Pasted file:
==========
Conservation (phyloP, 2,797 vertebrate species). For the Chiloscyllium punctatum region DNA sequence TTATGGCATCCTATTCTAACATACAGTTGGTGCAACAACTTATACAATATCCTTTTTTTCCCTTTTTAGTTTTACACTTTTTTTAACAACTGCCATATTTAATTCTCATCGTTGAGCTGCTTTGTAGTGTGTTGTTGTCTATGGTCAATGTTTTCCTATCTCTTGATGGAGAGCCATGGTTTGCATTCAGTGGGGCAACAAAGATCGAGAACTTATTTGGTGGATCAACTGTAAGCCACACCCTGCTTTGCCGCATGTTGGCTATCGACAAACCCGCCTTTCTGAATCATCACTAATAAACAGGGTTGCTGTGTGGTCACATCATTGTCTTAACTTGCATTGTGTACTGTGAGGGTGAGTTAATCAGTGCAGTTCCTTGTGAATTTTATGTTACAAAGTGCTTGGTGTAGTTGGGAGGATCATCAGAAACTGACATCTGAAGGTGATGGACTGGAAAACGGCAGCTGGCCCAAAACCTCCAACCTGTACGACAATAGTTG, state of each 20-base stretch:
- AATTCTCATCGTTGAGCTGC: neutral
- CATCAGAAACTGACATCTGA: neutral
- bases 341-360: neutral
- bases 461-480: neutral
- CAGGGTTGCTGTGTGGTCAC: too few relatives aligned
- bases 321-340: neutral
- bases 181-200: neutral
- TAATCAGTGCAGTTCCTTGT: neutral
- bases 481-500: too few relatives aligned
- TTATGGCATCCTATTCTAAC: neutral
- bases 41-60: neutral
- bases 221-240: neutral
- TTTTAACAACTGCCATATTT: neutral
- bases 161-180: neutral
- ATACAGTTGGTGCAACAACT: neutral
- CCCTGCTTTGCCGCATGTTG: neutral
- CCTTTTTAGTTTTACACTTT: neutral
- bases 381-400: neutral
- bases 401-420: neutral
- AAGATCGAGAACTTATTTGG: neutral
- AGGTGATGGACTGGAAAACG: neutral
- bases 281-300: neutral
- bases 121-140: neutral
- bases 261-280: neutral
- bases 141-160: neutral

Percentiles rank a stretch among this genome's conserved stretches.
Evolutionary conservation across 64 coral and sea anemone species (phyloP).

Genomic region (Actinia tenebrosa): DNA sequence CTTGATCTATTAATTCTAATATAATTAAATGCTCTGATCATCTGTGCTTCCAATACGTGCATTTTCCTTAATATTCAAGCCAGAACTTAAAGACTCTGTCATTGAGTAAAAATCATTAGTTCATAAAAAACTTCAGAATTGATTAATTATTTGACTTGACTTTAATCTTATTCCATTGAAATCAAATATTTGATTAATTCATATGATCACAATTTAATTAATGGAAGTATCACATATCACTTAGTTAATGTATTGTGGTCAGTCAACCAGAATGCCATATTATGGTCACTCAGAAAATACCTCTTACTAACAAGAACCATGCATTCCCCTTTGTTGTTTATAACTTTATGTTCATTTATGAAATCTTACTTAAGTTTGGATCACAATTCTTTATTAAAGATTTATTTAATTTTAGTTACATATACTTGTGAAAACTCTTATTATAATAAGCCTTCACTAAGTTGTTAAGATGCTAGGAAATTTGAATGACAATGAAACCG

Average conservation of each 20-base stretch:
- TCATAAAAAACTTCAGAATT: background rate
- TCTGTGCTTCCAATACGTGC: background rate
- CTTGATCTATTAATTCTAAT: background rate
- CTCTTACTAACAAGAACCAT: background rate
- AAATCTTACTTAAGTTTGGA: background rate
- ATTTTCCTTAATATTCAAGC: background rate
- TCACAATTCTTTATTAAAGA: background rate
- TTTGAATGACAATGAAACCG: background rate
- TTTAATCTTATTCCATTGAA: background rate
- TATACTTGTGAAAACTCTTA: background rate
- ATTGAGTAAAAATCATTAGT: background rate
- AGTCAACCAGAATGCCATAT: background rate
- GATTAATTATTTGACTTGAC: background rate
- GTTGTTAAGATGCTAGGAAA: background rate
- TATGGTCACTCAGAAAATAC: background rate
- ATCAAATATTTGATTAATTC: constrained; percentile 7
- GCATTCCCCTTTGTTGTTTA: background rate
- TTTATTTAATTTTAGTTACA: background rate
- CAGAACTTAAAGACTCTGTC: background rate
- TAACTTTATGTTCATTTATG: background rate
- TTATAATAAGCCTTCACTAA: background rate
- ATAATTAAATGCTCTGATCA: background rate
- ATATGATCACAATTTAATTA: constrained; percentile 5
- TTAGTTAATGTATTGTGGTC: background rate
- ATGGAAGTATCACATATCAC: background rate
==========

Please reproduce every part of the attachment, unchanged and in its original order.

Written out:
Conservation (phyloP, 2,797 vertebrate species). For the Chiloscyllium punctatum region DNA sequence TTATGGCATCCTATTCTAACATACAGTTGGTGCAACAACTTATACAATATCCTTTTTTTCCCTTTTTAGTTTTACACTTTTTTTAACAACTGCCATATTTAATTCTCATCGTTGAGCTGCTTTGTAGTGTGTTGTTGTCTATGGTCAATGTTTTCCTATCTCTTGATGGAGAGCCATGGTTTGCATTCAGTGGGGCAACAAAGATCGAGAACTTATTTGGTGGATCAACTGTAAGCCACACCCTGCTTTGCCGCATGTTGGCTATCGACAAACCCGCCTTTCTGAATCATCACTAATAAACAGGGTTGCTGTGTGGTCACATCATTGTCTTAACTTGCATTGTGTACTGTGAGGGTGAGTTAATCAGTGCAGTTCCTTGTGAATTTTATGTTACAAAGTGCTTGGTGTAGTTGGGAGGATCATCAGAAACTGACATCTGAAGGTGATGGACTGGAAAACGGCAGCTGGCCCAAAACCTCCAACCTGTACGACAATAGTTG, state of each 20-base stretch:
- AATTCTCATCGTTGAGCTGC: neutral
- CATCAGAAACTGACATCTGA: neutral
- bases 341-360: neutral
- bases 461-480: neutral
- CAGGGTTGCTGTGTGGTCAC: too few relatives aligned
- bases 321-340: neutral
- bases 181-200: neutral
- TAATCAGTGCAGTTCCTTGT: neutral
- bases 481-500: too few relatives aligned
- TTATGGCATCCTATTCTAAC: neutral
- bases 41-60: neutral
- bases 221-240: neutral
- TTTTAACAACTGCCATATTT: neutral
- bases 161-180: neutral
- ATACAGTTGGTGCAACAACT: neutral
- CCCTGCTTTGCCGCATGTTG: neutral
- CCTTTTTAGTTTTACACTTT: neutral
- bases 381-400: neutral
- bases 401-420: neutral
- AAGATCGAGAACTTATTTGG: neutral
- AGGTGATGGACTGGAAAACG: neutral
- bases 281-300: neutral
- bases 121-140: neutral
- bases 261-280: neutral
- bases 141-160: neutral

Percentiles rank a stretch among this genome's conserved stretches.
Evolutionary conservation across 64 coral and sea anemone species (phyloP).

Genomic region (Actinia tenebrosa): DNA sequence CTTGATCTATTAATTCTAATATAATTAAATGCTCTGATCATCTGTGCTTCCAATACGTGCATTTTCCTTAATATTCAAGCCAGAACTTAAAGACTCTGTCATTGAGTAAAAATCATTAGTTCATAAAAAACTTCAGAATTGATTAATTATTTGACTTGACTTTAATCTTATTCCATTGAAATCAAATATTTGATTAATTCATATGATCACAATTTAATTAATGGAAGTATCACATATCACTTAGTTAATGTATTGTGGTCAGTCAACCAGAATGCCATATTATGGTCACTCAGAAAATACCTCTTACTAACAAGAACCATGCATTCCCCTTTGTTGTTTATAACTTTATGTTCATTTATGAAATCTTACTTAAGTTTGGATCACAATTCTTTATTAAAGATTTATTTAATTTTAGTTACATATACTTGTGAAAACTCTTATTATAATAAGCCTTCACTAAGTTGTTAAGATGCTAGGAAATTTGAATGACAATGAAACCG

Average conservation of each 20-base stretch:
- TCATAAAAAACTTCAGAATT: background rate
- TCTGTGCTTCCAATACGTGC: background rate
- CTTGATCTATTAATTCTAAT: background rate
- CTCTTACTAACAAGAACCAT: background rate
- AAATCTTACTTAAGTTTGGA: background rate
- ATTTTCCTTAATATTCAAGC: background rate
- TCACAATTCTTTATTAAAGA: background rate
- TTTGAATGACAATGAAACCG: background rate
- TTTAATCTTATTCCATTGAA: background rate
- TATACTTGTGAAAACTCTTA: background rate
- ATTGAGTAAAAATCATTAGT: background rate
- AGTCAACCAGAATGCCATAT: background rate
- GATTAATTATTTGACTTGAC: background rate
- GTTGTTAAGATGCTAGGAAA: background rate
- TATGGTCACTCAGAAAATAC: background rate
- ATCAAATATTTGATTAATTC: constrained; percentile 7
- GCATTCCCCTTTGTTGTTTA: background rate
- TTTATTTAATTTTAGTTACA: background rate
- CAGAACTTAAAGACTCTGTC: background rate
- TAACTTTATGTTCATTTATG: background rate
- TTATAATAAGCCTTCACTAA: background rate
- ATAATTAAATGCTCTGATCA: background rate
- ATATGATCACAATTTAATTA: constrained; percentile 5
- TTAGTTAATGTATTGTGGTC: background rate
- ATGGAAGTATCACATATCAC: background rate